The suspicion exists that these patients might well have been adequately treated with automatic CPAP and could avoid the time spent in the sleep laboratory. To implement this, we would be assuming the reliability of a normalized Epworth Sleepiness Scale and nocturnal oximetry as adequate outcome parameters of obstructive sleep apnea patients. Unfor-tunately, though important outcome parameters, they are not yet adequately validated to implement the strategy of patients avoiding laboratory studies. The additional compliance information made available by an automatic CPAP unit may, however, help guide the clinician toward successful treatment, as many models of CPAP do not record pressure and time of use.18
Further work with automatic CPAP and the treatment of obstructive sleep apnea is ongoing around the world. As experience builds and results are reported, it is clear that automatic CPAP will find its place in the treatment of obstructive sleep apnea. Exactly what that role will be is actively being defined. In the sleep laboratory, automatic CPAP will frequently simplify the CPAP titration study of the obstructive sleep apnea patient. In the home, automatic CPAP can now be used in treating some obstructive sleep apnea patients. For most of these patients successfully treated with automatic CPAP, an approximate 30 percent reduction in mean CPAP pressure will be seen. The advanced technology in automatic CPAP will allow sleep clinicians to monitor the time and hours of use in their patients over weeks, months, or years. This increased documentation of therapy may have a further beneficial effect for sleep apnea patients whose jobs require a high level of alertness and for whom licensing agents and employers require documentation of adequate therapy. Before automatic CPAP is likely to find a place in a diagnostic mode, we will need better parameters of successful patient outcome. With continued understanding of the impact of sleep disordered breathing and the beneficial effect of therapy, automatic CPAP is surely to be the answer to the clinical challenge of many obstructive sleep apnea patients.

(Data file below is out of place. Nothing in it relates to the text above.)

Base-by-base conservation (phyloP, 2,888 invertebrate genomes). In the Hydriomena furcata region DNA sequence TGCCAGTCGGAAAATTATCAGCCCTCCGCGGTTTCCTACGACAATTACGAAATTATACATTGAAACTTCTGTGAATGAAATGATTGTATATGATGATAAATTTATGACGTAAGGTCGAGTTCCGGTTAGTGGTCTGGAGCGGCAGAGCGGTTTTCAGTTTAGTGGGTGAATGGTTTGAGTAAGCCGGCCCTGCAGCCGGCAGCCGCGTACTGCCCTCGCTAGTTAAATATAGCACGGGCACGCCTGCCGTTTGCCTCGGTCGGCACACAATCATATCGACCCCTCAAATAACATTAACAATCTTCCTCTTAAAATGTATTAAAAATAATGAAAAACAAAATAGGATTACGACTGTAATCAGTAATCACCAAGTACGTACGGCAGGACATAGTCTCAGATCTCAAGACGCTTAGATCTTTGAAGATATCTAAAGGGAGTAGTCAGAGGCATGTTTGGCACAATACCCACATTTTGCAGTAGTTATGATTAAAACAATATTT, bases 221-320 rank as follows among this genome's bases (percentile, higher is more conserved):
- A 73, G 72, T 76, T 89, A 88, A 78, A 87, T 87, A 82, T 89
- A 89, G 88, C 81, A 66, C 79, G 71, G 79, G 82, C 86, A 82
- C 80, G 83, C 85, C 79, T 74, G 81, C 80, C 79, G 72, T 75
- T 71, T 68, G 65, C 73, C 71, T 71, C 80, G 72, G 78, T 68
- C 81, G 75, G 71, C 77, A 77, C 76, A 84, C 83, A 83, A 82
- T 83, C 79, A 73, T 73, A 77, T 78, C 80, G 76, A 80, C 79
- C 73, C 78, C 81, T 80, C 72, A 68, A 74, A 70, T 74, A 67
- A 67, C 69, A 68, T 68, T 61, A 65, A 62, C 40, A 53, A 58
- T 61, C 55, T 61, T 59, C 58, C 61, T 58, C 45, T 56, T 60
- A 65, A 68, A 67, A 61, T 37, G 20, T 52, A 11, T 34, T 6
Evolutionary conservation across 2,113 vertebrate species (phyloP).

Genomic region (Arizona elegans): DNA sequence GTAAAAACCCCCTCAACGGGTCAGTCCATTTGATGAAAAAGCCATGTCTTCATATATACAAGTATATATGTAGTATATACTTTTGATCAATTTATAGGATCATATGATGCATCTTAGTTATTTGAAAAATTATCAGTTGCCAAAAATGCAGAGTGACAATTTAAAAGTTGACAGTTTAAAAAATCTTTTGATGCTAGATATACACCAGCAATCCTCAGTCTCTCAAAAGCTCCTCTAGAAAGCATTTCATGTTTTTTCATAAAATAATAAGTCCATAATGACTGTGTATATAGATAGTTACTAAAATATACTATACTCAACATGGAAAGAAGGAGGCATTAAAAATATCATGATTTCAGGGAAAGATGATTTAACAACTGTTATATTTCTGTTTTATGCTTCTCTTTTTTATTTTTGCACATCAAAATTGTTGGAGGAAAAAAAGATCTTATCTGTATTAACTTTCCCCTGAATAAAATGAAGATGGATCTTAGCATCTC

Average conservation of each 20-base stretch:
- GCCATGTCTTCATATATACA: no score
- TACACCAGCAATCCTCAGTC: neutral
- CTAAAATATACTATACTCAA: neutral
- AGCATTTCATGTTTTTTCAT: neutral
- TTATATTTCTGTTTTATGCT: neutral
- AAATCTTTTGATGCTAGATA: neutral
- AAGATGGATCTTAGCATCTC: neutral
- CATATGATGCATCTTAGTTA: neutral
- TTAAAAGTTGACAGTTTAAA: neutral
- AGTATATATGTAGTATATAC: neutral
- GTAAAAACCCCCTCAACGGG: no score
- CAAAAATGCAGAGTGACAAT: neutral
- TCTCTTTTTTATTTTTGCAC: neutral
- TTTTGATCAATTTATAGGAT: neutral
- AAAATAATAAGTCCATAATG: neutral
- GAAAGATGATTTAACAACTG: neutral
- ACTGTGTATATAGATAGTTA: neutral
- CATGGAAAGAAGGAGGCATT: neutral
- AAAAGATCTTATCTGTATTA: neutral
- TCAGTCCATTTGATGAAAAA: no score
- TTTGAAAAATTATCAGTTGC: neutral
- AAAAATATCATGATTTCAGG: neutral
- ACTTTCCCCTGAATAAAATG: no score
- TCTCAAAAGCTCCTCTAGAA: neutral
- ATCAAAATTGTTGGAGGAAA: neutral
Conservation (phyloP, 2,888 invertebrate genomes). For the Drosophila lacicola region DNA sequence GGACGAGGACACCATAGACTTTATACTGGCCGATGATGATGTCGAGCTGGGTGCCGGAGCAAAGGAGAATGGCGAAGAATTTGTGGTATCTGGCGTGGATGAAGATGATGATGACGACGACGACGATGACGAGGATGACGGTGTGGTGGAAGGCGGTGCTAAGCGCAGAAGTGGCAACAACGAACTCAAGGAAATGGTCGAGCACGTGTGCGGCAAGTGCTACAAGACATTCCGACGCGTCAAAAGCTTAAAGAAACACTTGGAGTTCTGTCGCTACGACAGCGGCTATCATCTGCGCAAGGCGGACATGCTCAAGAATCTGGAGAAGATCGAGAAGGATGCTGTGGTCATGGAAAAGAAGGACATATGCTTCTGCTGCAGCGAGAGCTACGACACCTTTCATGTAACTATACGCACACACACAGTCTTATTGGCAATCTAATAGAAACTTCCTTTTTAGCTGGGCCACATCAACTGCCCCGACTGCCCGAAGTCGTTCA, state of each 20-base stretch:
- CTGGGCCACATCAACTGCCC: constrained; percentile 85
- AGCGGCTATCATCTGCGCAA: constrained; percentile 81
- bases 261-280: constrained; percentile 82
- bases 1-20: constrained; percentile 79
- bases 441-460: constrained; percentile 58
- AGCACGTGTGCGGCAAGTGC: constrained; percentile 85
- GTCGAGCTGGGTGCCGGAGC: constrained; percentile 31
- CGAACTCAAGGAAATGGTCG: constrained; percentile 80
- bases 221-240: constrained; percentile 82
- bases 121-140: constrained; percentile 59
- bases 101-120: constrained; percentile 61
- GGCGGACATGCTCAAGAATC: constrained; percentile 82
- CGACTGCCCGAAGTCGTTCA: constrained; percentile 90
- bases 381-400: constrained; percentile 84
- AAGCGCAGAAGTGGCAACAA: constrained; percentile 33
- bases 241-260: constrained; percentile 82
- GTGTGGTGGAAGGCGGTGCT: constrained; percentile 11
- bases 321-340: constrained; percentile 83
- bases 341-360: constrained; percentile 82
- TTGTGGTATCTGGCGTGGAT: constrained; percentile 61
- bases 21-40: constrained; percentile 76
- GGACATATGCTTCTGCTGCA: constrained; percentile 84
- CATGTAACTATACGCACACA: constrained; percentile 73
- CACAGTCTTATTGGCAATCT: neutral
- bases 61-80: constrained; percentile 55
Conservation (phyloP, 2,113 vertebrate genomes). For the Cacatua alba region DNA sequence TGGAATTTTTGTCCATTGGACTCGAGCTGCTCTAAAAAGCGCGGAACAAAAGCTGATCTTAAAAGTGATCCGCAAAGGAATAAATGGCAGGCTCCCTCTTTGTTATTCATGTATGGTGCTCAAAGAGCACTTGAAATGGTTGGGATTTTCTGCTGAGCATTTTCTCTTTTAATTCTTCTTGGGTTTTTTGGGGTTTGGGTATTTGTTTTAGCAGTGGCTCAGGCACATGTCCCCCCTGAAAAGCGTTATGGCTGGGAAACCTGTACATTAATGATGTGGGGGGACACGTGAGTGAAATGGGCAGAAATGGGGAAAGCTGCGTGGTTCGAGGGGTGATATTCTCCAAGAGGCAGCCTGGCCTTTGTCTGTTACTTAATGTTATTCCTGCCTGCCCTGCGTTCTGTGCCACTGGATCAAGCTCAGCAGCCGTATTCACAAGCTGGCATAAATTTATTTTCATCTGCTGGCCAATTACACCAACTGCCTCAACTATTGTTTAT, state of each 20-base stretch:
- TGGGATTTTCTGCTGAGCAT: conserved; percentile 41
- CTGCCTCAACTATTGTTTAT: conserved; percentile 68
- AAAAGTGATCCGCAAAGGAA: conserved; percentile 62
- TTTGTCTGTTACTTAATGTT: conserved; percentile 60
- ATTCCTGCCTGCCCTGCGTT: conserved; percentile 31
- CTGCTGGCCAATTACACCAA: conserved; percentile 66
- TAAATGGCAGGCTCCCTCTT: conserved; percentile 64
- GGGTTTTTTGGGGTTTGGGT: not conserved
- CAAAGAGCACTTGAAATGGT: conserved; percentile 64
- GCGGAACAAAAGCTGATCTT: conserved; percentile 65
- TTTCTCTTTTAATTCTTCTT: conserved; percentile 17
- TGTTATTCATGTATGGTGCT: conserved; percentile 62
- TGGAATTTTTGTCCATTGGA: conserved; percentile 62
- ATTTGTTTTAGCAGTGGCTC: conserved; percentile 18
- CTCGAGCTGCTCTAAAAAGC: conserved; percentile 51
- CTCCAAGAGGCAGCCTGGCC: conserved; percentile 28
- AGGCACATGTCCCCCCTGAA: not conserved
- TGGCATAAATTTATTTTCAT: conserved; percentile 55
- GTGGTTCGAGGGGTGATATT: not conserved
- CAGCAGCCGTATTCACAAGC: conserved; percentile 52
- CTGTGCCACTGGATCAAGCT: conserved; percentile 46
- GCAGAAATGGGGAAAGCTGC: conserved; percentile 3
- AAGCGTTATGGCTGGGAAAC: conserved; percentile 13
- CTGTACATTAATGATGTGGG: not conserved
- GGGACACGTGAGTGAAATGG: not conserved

John R. Burk, MD, is co-medical director of Sleep Consultants Inc, and a staff physician at Pulmonary Consultants of Texas, PA, both in Fort Worth, Tex.